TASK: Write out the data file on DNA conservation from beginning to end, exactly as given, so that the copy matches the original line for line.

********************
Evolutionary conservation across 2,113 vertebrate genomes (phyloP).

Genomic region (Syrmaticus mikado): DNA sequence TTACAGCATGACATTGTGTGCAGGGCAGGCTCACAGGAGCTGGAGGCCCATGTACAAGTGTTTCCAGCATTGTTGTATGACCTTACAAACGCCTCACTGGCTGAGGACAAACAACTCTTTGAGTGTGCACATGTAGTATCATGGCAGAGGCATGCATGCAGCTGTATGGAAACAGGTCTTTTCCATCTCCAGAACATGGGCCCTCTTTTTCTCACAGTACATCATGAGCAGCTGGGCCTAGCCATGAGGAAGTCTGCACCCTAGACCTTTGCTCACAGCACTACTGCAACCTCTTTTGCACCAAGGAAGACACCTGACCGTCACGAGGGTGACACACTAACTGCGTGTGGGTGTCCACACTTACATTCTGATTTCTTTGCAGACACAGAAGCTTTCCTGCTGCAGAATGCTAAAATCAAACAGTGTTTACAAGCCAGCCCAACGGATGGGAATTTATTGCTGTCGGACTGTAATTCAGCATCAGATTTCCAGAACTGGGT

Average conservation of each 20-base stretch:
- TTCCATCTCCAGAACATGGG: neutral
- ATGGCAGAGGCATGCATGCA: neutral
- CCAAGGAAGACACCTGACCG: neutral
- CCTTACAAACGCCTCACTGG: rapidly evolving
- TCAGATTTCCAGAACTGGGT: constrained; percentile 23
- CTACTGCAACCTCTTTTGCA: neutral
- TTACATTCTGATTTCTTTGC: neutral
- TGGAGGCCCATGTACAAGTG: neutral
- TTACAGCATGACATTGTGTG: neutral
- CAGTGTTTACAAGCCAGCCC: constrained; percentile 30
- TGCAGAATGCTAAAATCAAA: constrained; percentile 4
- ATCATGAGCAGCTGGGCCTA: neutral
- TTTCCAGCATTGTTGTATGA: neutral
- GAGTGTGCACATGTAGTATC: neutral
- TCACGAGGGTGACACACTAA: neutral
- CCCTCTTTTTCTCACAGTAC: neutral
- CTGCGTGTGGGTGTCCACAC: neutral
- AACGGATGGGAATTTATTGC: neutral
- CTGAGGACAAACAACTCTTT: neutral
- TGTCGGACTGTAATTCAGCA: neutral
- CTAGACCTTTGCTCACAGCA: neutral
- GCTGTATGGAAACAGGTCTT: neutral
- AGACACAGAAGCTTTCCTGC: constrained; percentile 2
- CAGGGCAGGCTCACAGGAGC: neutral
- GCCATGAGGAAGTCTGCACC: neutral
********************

Evolutionary conservation across 2,113 vertebrate genomes (phyloP).

Genomic region (Syrmaticus mikado): DNA sequence TTACAGCATGACATTGTGTGCAGGGCAGGCTCACAGGAGCTGGAGGCCCATGTACAAGTGTTTCCAGCATTGTTGTATGACCTTACAAACGCCTCACTGGCTGAGGACAAACAACTCTTTGAGTGTGCACATGTAGTATCATGGCAGAGGCATGCATGCAGCTGTATGGAAACAGGTCTTTTCCATCTCCAGAACATGGGCCCTCTTTTTCTCACAGTACATCATGAGCAGCTGGGCCTAGCCATGAGGAAGTCTGCACCCTAGACCTTTGCTCACAGCACTACTGCAACCTCTTTTGCACCAAGGAAGACACCTGACCGTCACGAGGGTGACACACTAACTGCGTGTGGGTGTCCACACTTACATTCTGATTTCTTTGCAGACACAGAAGCTTTCCTGCTGCAGAATGCTAAAATCAAACAGTGTTTACAAGCCAGCCCAACGGATGGGAATTTATTGCTGTCGGACTGTAATTCAGCATCAGATTTCCAGAACTGGGT

Average conservation of each 20-base stretch:
- TTCCATCTCCAGAACATGGG: neutral
- ATGGCAGAGGCATGCATGCA: neutral
- CCAAGGAAGACACCTGACCG: neutral
- CCTTACAAACGCCTCACTGG: rapidly evolving
- TCAGATTTCCAGAACTGGGT: constrained; percentile 23
- CTACTGCAACCTCTTTTGCA: neutral
- TTACATTCTGATTTCTTTGC: neutral
- TGGAGGCCCATGTACAAGTG: neutral
- TTACAGCATGACATTGTGTG: neutral
- CAGTGTTTACAAGCCAGCCC: constrained; percentile 30
- TGCAGAATGCTAAAATCAAA: constrained; percentile 4
- ATCATGAGCAGCTGGGCCTA: neutral
- TTTCCAGCATTGTTGTATGA: neutral
- GAGTGTGCACATGTAGTATC: neutral
- TCACGAGGGTGACACACTAA: neutral
- CCCTCTTTTTCTCACAGTAC: neutral
- CTGCGTGTGGGTGTCCACAC: neutral
- AACGGATGGGAATTTATTGC: neutral
- CTGAGGACAAACAACTCTTT: neutral
- TGTCGGACTGTAATTCAGCA: neutral
- CTAGACCTTTGCTCACAGCA: neutral
- GCTGTATGGAAACAGGTCTT: neutral
- AGACACAGAAGCTTTCCTGC: constrained; percentile 2
- CAGGGCAGGCTCACAGGAGC: neutral
- GCCATGAGGAAGTCTGCACC: neutral